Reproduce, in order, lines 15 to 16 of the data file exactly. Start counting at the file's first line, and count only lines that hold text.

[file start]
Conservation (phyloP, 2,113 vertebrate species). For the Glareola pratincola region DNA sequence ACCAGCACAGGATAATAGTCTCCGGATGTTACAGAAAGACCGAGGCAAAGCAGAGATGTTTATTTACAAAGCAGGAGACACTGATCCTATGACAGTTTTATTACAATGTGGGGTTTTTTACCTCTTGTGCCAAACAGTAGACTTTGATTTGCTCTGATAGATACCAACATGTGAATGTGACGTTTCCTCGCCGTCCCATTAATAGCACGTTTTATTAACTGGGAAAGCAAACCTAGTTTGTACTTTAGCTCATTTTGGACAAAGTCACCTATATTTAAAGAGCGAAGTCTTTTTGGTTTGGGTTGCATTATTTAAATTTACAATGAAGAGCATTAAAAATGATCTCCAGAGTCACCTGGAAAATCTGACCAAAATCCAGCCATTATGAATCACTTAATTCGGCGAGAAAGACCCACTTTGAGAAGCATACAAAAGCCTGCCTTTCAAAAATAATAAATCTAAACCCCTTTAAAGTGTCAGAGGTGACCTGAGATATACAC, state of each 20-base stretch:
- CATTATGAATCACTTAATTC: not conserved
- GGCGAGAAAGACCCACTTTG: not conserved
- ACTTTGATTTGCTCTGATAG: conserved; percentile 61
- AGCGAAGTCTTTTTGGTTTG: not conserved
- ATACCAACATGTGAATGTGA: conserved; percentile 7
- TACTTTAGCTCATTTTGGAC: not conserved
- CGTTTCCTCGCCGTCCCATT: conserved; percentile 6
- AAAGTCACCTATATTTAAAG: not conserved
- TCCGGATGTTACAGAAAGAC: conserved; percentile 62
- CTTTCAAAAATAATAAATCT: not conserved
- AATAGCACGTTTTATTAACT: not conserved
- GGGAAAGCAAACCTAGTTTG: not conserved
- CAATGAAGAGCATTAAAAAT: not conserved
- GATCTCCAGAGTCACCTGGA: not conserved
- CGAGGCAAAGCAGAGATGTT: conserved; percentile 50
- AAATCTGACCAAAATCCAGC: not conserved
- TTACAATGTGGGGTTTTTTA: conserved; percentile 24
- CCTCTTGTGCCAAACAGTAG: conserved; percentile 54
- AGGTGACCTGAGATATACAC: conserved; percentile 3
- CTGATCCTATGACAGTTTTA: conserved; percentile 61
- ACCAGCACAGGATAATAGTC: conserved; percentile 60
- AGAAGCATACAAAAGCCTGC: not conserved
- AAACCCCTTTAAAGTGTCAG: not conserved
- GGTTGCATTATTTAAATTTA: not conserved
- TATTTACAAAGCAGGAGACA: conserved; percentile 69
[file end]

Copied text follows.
- GATCTCCAGAGTCACCTGGA: not conserved
- CGAGGCAAAGCAGAGATGTT: conserved; percentile 50